Write subtitles onto a video
One way to combine text and video is to write text in jit.lcd as demonstrated in the example “Draw shapes and text“, then composite that matrix with a video matrix. In this example we’ll write white text on a black background in jit.lcd and simply add that matrix to a video matrix.
On the left side of the patch I load in a small test video that comes with Max, which I happen to know has dimensions 320×240, no audio, and a frame rate of 15 fps. When you turn on the toggle labeled “Start/Stop”, it starts the video and begins triggering output 15 times per second.
The right side of the patch will use a counter to look up lines of text in the coll, and will use that text as the content of a ‘write’ message to jit.lcd. The loadbang object initially sets the foreground color (pen color) of jit.lcd to white and the background color to black, and sets the desired font type and size. It also bangs the fourth inlet of the counter, causing it to send out its minimum value, which is 0. If you double-click on the coll object, you’ll see that it contains four lines of text, numbered 1 through 4, but the coll contains nothing at index 0, so nothing will get sent out of the coll in response to an input of 0. So the initial bang to the fourth inlet of counter causes no ‘write’ message to be sent to jit.lcd, but it gets the counter ready to request the first line of text when it receives a ‘bang’ in its left inlet. Thus, when you start the movie (if you haven’t yet clicked on the “Draw” button) you’ll see no subtitle because no matrix has yet arrived in the right inlet of jit.+.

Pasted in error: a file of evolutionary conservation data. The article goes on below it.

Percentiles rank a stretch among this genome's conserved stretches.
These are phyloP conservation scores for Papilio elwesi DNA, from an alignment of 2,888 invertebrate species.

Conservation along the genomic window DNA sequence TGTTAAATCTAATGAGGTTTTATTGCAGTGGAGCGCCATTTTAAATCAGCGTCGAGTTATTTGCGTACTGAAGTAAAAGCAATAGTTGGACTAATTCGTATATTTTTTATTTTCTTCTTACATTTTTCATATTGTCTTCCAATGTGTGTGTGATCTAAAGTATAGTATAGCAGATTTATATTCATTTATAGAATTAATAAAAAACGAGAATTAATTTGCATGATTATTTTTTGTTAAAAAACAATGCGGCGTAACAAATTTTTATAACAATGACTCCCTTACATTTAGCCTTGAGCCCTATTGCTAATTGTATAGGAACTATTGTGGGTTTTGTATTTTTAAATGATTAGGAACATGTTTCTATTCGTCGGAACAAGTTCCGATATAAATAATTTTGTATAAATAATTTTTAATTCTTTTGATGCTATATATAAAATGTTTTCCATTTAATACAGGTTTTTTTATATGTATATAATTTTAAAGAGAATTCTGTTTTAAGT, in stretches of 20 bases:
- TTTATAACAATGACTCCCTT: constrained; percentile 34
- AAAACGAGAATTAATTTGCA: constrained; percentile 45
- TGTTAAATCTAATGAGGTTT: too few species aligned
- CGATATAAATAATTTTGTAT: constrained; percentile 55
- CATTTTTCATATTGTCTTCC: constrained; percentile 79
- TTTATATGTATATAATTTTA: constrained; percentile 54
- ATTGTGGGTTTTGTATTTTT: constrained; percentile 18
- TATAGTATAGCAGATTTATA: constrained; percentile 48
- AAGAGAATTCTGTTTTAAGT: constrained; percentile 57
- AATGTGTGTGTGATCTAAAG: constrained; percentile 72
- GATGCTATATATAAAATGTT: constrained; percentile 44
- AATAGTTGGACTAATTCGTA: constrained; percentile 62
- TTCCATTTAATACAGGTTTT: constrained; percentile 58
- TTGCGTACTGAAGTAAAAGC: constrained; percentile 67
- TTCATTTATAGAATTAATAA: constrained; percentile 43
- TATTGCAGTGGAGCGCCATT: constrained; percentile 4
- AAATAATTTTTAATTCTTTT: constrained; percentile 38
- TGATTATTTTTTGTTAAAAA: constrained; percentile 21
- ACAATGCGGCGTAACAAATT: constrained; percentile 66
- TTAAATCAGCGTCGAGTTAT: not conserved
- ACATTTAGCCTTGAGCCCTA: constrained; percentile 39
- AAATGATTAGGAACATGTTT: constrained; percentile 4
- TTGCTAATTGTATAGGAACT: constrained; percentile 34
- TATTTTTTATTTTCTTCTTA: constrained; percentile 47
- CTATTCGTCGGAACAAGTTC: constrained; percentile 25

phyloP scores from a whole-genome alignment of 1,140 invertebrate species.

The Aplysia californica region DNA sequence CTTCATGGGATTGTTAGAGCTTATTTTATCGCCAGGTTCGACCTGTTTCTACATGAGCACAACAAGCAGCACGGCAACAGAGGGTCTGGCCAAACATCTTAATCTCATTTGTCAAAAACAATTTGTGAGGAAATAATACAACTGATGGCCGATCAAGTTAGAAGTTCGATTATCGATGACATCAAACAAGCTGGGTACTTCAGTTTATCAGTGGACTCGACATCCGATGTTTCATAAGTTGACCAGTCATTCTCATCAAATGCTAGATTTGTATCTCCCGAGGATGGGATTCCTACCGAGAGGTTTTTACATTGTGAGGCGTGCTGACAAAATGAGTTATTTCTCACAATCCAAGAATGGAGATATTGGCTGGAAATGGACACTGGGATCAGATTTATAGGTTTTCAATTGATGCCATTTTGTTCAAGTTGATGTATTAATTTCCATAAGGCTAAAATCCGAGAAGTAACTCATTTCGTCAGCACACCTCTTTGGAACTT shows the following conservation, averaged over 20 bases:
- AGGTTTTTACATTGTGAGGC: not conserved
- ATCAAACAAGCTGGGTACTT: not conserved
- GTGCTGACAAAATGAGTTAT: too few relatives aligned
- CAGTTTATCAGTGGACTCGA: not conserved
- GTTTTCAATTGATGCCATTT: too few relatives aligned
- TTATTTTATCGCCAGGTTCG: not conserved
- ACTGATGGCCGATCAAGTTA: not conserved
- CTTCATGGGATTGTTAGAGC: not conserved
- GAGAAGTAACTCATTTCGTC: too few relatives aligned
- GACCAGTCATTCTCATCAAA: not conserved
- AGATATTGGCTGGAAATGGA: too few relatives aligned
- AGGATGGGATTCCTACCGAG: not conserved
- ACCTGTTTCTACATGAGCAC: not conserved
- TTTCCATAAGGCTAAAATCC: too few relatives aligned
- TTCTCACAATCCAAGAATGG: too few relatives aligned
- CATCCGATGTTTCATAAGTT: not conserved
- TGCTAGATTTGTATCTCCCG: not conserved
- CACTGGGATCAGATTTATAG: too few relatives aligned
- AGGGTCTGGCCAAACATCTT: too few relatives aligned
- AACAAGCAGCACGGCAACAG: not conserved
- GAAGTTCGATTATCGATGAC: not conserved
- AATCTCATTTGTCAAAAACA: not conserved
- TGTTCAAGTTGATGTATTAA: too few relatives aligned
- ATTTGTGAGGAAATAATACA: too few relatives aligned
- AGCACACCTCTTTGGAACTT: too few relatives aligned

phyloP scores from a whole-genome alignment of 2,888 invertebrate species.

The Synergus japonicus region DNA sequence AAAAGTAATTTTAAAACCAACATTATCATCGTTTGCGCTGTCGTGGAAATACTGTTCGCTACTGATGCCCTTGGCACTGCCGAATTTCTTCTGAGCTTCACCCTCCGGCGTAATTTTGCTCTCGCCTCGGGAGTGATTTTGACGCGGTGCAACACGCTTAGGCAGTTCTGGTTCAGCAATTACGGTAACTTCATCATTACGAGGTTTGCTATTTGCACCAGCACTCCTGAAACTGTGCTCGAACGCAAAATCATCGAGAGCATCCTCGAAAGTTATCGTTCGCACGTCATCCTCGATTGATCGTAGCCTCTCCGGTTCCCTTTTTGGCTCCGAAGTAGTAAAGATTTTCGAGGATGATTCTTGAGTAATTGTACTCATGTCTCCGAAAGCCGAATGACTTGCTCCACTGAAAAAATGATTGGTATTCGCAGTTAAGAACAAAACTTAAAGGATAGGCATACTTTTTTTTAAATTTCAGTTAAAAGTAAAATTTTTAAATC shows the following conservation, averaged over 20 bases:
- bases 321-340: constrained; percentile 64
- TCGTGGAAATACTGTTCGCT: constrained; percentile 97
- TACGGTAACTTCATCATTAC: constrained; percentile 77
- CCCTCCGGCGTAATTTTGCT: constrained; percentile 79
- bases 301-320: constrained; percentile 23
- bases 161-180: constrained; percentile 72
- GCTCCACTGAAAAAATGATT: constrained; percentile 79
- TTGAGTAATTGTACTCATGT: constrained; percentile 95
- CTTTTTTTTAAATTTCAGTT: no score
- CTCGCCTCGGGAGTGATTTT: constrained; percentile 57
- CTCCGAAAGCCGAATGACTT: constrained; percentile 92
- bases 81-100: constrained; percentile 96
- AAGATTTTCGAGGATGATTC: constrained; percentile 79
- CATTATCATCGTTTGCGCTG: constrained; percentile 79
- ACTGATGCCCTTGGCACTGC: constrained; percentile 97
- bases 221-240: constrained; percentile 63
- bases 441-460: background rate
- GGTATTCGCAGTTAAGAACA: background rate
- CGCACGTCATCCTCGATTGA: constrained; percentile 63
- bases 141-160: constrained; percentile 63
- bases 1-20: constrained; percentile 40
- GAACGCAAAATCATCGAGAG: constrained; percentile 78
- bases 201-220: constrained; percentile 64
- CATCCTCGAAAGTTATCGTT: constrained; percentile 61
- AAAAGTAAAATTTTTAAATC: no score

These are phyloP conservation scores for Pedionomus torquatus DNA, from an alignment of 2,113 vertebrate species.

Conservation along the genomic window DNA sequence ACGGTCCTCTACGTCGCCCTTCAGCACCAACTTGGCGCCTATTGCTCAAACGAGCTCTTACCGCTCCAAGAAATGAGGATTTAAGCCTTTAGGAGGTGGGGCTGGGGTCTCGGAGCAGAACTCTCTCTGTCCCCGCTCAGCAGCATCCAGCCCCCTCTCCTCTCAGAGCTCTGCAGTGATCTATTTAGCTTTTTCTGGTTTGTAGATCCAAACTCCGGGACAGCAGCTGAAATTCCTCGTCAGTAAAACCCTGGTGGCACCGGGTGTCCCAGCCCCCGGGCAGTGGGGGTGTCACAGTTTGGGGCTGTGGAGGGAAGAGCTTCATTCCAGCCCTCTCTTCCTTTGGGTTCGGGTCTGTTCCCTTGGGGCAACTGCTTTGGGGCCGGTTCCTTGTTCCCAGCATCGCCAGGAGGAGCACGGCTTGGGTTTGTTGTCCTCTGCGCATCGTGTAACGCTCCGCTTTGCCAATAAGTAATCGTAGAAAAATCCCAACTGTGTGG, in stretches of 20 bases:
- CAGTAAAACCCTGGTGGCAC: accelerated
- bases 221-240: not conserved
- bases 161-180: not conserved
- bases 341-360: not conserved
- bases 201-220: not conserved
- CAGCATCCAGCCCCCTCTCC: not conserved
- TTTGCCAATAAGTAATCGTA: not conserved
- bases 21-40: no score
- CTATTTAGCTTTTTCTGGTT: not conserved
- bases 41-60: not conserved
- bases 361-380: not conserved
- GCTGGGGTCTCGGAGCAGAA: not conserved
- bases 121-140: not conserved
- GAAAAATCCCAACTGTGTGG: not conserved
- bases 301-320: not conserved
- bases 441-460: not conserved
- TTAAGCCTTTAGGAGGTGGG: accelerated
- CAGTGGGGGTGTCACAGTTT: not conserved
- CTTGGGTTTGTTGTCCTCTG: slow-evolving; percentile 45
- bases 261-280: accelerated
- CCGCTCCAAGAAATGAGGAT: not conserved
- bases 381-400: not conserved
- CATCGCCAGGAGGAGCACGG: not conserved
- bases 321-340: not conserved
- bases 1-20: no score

Then, each time you click on the “Draw” button, you erase the contents of the jit.lcd with a ‘clear’ message, move the cursor to the desired location, trigger the next line of text to be written, and trigger jit.lcd to output its matrix, which gets stored in the right inlet of jit.+. The next time a frame of video arrives in the left inlet of jit.+, it gets added, pixel-by-pixel, to a matrix that is all black except for some white lettering. Wherever the matrix in the right inlet is black, its cell values are all 0, so the video is unchanged. Wherever the matrix in the right inlet is white, its cell values are all 255, so the output matrix shows maximum brightness (white) at those pixels.
Each of the first four times you click the “Draw” button, you get a new line of text as a subtitle. The fifth time you click, the counter returns to 0, so the matrix gets cleared without a new ‘write’ message being sent, and you get no subtitle.